The imagery of Wonderland is one that’s notably psychedelic–almost notoriously–to the point where it’s become a well-known pseudo-fact that author Lewis Carroll used drugs while penning his famous novel. This isn’t true. But countless tellings of the story carry such traits.
Tim Burton’s is no different. Although, while being adamant about his version of Charlie and the Chocolate Factory not straying away from the original source material, his take on Wonderland differs quite a bit. But not in a bad way. In fact, this version is a refreshing new take on the classic story we all know. It would have been so easy to merely duplicate it, but Burton had something else in mind.
Unlike the other adaptations, especially including the 1951 Disney version, Burton tries to create an emotional connection between Alice and the characters she encounters. Instead of Alice going through Wonderland and experiencing a sequence of disjointed events, her journey is all connected, giving the film an actual sense of cohesion.
Starting off in the real world, 19-year-old Alice is on the verge of being forced into marrying some guy she doesn’t love. The people around her parallel traits of the characters we already know from Wonderland, foreshadowing what’s about to happen–in a sort of Wizard of Oz type of way.
Then, right when it’s convenient, she follows an anthropomorphic white rabbit down a hole into Wonderland. Did I say Wonderland? I mean “Underland”. “Wonderland” is the name she gives it when she’s a little girl. Apparently this isn’t Alice’s first time here. But now that she’s older, she insists it’s always just been a dream. In fact, she says this about 10 times, and never seems to accept the reality of it all.
But the characters all seem to know her, insisting that she is prophesied to defeat the Red Queen’s Jabberwocky.
The film takes awhile to get anywhere, and the dialogue does a lot of rambling. However, we still seem to enjoy Alice’s adventures as though we are unfamiliar with the story ourselves.
Because, in a way, we are. But it’s Burton’s auteurism that draws us in the most. His actualized vision is what draws us in and gives this film its unique thumbprint.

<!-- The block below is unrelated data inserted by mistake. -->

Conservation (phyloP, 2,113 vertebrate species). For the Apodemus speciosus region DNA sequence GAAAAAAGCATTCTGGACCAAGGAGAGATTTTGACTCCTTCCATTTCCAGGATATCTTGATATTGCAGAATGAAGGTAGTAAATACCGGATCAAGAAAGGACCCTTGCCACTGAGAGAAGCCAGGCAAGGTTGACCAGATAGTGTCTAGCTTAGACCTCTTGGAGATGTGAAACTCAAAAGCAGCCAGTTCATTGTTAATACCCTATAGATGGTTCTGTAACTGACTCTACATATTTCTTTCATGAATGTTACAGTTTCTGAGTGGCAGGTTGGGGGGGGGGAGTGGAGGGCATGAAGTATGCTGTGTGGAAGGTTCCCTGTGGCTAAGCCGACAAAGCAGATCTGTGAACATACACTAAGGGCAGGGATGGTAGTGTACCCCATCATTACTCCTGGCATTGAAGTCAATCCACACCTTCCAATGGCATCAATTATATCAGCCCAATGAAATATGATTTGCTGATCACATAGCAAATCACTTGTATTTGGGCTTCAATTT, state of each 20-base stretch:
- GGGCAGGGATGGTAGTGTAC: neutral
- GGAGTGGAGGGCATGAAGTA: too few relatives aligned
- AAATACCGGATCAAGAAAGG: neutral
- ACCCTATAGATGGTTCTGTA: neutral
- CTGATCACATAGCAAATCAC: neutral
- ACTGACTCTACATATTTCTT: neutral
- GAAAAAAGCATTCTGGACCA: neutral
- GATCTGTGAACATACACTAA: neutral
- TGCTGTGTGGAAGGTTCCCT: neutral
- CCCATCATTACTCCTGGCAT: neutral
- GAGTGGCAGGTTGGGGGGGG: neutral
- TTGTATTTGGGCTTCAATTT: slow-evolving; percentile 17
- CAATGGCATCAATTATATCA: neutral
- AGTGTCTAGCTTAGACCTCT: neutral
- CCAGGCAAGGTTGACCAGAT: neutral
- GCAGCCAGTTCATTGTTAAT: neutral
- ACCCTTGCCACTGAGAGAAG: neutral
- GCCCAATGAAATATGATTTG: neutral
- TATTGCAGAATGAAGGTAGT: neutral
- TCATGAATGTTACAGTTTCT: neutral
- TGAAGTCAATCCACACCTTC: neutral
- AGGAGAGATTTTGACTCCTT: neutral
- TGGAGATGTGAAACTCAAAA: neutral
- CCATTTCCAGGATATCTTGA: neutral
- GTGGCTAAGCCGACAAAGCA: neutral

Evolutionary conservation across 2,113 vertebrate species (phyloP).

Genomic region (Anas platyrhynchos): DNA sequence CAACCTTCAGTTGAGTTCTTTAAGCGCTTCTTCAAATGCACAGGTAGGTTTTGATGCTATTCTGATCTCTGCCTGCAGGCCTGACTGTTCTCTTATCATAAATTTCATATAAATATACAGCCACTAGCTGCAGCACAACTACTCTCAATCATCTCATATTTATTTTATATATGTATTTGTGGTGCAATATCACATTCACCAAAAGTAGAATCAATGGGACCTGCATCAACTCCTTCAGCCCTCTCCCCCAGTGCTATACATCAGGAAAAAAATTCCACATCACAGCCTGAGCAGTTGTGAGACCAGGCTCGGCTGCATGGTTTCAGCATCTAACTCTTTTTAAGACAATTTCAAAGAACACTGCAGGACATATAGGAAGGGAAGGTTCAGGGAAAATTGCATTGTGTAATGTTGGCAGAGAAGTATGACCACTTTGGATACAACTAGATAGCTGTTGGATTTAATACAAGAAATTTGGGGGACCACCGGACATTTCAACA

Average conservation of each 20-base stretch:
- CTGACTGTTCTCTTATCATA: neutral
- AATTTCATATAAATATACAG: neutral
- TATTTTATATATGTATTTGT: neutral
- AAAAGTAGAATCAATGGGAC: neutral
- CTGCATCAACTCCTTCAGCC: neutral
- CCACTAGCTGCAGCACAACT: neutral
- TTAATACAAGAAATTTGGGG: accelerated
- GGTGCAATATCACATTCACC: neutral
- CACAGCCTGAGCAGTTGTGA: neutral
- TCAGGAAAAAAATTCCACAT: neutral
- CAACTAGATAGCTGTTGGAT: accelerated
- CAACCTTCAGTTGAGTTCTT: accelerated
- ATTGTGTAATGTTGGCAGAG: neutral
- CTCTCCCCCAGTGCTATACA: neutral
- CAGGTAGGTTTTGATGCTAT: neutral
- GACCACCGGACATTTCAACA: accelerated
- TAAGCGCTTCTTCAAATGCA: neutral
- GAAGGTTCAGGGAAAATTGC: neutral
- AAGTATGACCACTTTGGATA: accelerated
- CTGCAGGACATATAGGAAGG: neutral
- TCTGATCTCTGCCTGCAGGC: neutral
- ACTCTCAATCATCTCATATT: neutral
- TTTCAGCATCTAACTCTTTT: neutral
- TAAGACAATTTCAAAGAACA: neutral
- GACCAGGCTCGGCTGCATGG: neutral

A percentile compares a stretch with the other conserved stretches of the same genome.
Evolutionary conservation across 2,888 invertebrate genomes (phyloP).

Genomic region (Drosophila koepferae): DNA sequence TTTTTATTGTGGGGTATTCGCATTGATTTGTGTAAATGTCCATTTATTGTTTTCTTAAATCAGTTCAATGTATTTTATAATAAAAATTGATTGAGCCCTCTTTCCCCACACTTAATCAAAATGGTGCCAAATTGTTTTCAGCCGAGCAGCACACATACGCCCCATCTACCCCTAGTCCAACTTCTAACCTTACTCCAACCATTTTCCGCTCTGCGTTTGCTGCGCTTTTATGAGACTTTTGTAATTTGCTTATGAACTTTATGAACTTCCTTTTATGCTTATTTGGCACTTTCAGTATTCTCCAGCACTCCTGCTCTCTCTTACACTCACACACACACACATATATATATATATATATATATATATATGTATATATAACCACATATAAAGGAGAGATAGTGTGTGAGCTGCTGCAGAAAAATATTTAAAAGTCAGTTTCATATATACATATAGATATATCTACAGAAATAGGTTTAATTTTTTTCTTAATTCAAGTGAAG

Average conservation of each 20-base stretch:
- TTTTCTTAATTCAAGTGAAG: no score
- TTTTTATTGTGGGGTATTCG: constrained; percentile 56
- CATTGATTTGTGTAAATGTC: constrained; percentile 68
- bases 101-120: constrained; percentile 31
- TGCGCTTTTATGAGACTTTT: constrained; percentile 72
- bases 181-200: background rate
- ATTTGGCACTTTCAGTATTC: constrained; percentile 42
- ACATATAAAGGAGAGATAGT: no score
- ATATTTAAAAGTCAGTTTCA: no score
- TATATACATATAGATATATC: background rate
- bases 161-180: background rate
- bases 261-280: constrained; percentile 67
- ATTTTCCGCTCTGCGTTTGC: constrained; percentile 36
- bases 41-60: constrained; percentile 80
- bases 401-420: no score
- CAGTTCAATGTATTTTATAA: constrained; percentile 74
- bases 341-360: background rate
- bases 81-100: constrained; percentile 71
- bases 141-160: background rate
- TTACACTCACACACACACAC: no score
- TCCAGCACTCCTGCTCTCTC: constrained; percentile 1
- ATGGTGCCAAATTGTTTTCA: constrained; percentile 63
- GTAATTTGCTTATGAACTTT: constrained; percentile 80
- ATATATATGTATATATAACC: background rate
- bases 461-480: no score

Indeed dreamlike, Underland is a world all of its own. It’s much like Wonderland, except many of the bright colors are gone. This is a “Wonderland” that doesn’t juxtapose brightness with dystopian imagination. Because it’s completely dark and dystopian in almost every way–which isn’t necessarily a bad thing. Although, it may disappoint those hoping for a quintessential live-action adaptation.
What prevents this film from being great is its tendency to meander. Seeming to be more focused on its impenetrable lexicon and non-sequiturs, it feels, at times, like the filmmakers don’t want us to know what’s going on. And feeling like an outsider when a movie should be enveloping you in its highly intricate world can be a frustrating experience.
Filled with made-up words that even the most insane context clues won’t help us with, it never lets up. As though it’s proud of being cryptic. Or perhaps you can just credit it for its consistency. Whatever it is, at least it brings us closer to the title character in her own bemusement.
All is forgiven during the last 25 minutes when everything finally makes sense and we realize that the film actually does have some great ideas. But, it turns out, all it had to do was simply explain what itself.
The cast is all very good in their respective roles. Helena Bonham Carter is a marvel as the Red Queen, who acts as a spoiled child trapped in an insecure and manipulative dictator. Her head is oddly shaped, so her minions wear prosthetic noses and ears to make her feel more comfortable with her own distortions.
I’m glad there’s a sequel about to come out, because I’ve always felt this film was more of a setup movie. And a good one, at that–just getting us accustomed to the world that’s been created. A world that feels very real.
The film’s occasional off-kilter humor is noticed and appreciated. It adds to the oddness of it all–much in line with the spirit of Lewis Carroll and his sober-self.